Profiles in Regeneration: Yaa, 23, Ghana
A space that allows communities to actively imagine the future we need.
Yaa Addae needed creative spaces to exist as a queer Black woman in Accra, Ghana — so she decided to build them herself.
While A-KRA Studio started with IRL spaces, Addae gradually moved into creating online creative spaces including, Decolonize The Art World and The Imaginarium, respectively, an online anti-colonial art history school and residency program.
But of course, she has bigger plans; plans to expand projects to London and plans to create museums. Because she doesn’t see limitations, she keeps daydreaming.
Regenerative Futures: How are you feeling right now?
Yaa Addae: Held.
RF: What’s a secret your search history can tell us about you?
YA: *whispers* I currently have a crush on John Boyega.
RF: What are you reading/learning about at the moment?
YA: Glitch Feminism by Legacy Russell. I’ve been giving most of my energy to learning alongside Black creative technologists and deep-diving into indigenous African invention.
RF: Who is your favorite human and why?
YA: My 10-year-old sister Ewura for keeping me silly.
RF: Which key moment inspired you to start your project?
YA: I started A-KRA Studio because there weren’t enough spaces for queer Black women in Accra, Ghana and I wanted to use my curatorial background to imagine new worlds that centered play and imagination. I needed a home for myself and for organizing exhibitions, funfairs, and workshops for the community. As my practice grew more in the direction of technofutures and how the digital provides ample space for glitching systems that weren’t made for us, this quickly evolved into an online anticolonial art history school, Decolonize The Art World, and residency program for digital artists, The Imaginarium.
RF: In two years' time, what would success with your project look like?
YA: Success would look like having prototyped a future museum in Accra and in my other home city, London. I describe this model as a ‘portal,’ drawing on the Ancient Greek conceptualization of a museum and an African indigenous counterimagining. This reinvents museums, displacing the colonial cultural technology used to uphold exclusivity, and instead makes space for collective worldbuilding. A space that allows communities to actively imagine the future we need. The vision? “After school, on the weekends, during lunch breaks, we come together and share in the creation of this world; all stakeholders in the future. Each Portal depends on the needs of its community: some are mobile, some are seasonal, some are envisioning 2270, and others are in the here and now. At the core of every portal is play, wonder, and imagination. Portal guides (I believe they were called curators back in the day) steward us into this work with speculative design, participatory exhibitions, and technology. Display is a thing of the past, now we experiment.”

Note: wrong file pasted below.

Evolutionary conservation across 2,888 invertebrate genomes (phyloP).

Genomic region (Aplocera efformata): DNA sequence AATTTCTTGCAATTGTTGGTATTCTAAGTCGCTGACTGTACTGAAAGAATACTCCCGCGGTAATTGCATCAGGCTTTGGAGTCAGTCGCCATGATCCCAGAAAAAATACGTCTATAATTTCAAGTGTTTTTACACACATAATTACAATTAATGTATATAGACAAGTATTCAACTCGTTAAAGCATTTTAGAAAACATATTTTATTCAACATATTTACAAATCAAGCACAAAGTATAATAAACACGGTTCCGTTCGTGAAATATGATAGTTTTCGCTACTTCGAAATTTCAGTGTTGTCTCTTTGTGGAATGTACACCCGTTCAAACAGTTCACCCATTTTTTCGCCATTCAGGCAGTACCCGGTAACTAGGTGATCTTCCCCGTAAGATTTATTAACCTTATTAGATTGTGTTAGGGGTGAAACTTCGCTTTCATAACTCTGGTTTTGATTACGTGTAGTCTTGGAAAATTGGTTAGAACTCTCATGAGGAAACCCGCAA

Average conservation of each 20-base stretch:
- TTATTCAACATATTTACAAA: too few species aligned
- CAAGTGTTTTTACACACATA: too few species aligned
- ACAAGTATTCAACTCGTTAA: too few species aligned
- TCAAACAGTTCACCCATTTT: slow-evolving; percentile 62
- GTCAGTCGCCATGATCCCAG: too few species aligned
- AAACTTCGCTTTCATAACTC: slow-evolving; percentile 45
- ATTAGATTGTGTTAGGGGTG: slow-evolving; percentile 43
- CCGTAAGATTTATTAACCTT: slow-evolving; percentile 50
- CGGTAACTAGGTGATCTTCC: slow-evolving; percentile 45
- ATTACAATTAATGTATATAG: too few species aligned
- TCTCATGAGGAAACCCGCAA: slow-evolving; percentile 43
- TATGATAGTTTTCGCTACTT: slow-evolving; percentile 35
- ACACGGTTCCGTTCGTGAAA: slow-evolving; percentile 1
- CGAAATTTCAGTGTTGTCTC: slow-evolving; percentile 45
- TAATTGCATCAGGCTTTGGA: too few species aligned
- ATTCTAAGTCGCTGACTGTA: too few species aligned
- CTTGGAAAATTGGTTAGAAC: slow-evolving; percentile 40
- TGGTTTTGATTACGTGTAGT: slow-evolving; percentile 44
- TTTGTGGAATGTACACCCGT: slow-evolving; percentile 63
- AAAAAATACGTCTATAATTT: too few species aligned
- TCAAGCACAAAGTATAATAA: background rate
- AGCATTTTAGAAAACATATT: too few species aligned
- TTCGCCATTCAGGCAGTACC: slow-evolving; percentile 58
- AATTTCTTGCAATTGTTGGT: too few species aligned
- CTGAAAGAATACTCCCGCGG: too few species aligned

RF: If you could focus a large percentage of government funding on one industry or project for the next five to ten years, which you choose and why?
YA: I would focus on funding creative industries because of their worldbuilding capacity. At this time, we need to be imagining a new world and dreamers can help lead the way.
RF: What is the best and worst thing about the education system in your country?
YA: For me, the best thing was my history teacher, Mr. Kamau, who gave me space to daydream, and the worst thing is how few teachers/educational systems encourage students to do the same.
RF: Do you have a message for anyone your age living in the year 2060?
YA: Break it open.
RF: What inspires or frightens you most about the future?
YA: The way my community cares for each other and the people working to expand our now, inspire me for our future. Artist, guerilla theorist, and friend Neema Githere asks, “We are the African diasporic people living in our ancestors’ future, now. What are we doing with that? How are we alchemizing our displacement? How are we activating the past, to put the present in motion, towards the future?” This way of being fiercely in the now, is what Neema describes as Afropresentism, which guides my work — “a distinguishing genre, less about what might have happened, or could happen; and instead, an embodiment of what did happen, what is happening.” At a time where the world is being actively reimagined, how can we look to current cultural work, our Afropresent, to bring the future into being?
To learn more about Regenerative List finalist, Yaa Addae, click here.